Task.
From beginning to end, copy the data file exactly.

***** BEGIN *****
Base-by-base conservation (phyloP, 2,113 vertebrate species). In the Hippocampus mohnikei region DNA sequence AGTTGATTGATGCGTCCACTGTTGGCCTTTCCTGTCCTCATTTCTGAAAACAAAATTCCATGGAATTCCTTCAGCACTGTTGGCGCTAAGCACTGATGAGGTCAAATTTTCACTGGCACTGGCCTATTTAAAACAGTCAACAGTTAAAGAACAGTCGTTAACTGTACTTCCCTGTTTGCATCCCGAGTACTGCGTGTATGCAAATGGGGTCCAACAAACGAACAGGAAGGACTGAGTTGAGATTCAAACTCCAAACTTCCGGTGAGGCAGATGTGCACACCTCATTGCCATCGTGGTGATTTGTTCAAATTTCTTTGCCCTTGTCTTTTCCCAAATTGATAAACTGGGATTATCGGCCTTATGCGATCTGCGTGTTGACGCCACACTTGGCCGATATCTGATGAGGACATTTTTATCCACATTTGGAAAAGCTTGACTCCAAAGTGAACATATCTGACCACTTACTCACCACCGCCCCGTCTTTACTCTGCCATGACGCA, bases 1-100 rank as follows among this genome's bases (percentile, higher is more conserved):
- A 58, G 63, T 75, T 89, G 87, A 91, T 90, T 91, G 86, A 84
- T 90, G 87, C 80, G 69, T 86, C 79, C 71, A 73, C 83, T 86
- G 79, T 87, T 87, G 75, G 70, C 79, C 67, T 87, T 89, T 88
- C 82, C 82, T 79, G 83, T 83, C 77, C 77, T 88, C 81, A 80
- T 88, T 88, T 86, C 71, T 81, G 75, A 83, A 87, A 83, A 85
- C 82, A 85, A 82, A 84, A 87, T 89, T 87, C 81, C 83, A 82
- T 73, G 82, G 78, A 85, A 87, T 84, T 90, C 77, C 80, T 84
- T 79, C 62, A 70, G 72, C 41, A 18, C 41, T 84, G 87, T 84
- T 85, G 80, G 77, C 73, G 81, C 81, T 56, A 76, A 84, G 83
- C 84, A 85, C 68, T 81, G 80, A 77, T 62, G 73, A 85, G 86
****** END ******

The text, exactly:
Base-by-base conservation (phyloP, 2,113 vertebrate species). In the Hippocampus mohnikei region DNA sequence AGTTGATTGATGCGTCCACTGTTGGCCTTTCCTGTCCTCATTTCTGAAAACAAAATTCCATGGAATTCCTTCAGCACTGTTGGCGCTAAGCACTGATGAGGTCAAATTTTCACTGGCACTGGCCTATTTAAAACAGTCAACAGTTAAAGAACAGTCGTTAACTGTACTTCCCTGTTTGCATCCCGAGTACTGCGTGTATGCAAATGGGGTCCAACAAACGAACAGGAAGGACTGAGTTGAGATTCAAACTCCAAACTTCCGGTGAGGCAGATGTGCACACCTCATTGCCATCGTGGTGATTTGTTCAAATTTCTTTGCCCTTGTCTTTTCCCAAATTGATAAACTGGGATTATCGGCCTTATGCGATCTGCGTGTTGACGCCACACTTGGCCGATATCTGATGAGGACATTTTTATCCACATTTGGAAAAGCTTGACTCCAAAGTGAACATATCTGACCACTTACTCACCACCGCCCCGTCTTTACTCTGCCATGACGCA, bases 1-100 rank as follows among this genome's bases (percentile, higher is more conserved):
- A 58, G 63, T 75, T 89, G 87, A 91, T 90, T 91, G 86, A 84
- T 90, G 87, C 80, G 69, T 86, C 79, C 71, A 73, C 83, T 86
- G 79, T 87, T 87, G 75, G 70, C 79, C 67, T 87, T 89, T 88
- C 82, C 82, T 79, G 83, T 83, C 77, C 77, T 88, C 81, A 80
- T 88, T 88, T 86, C 71, T 81, G 75, A 83, A 87, A 83, A 85
- C 82, A 85, A 82, A 84, A 87, T 89, T 87, C 81, C 83, A 82
- T 73, G 82, G 78, A 85, A 87, T 84, T 90, C 77, C 80, T 84
- T 79, C 62, A 70, G 72, C 41, A 18, C 41, T 84, G 87, T 84
- T 85, G 80, G 77, C 73, G 81, C 81, T 56, A 76, A 84, G 83
- C 84, A 85, C 68, T 81, G 80, A 77, T 62, G 73, A 85, G 86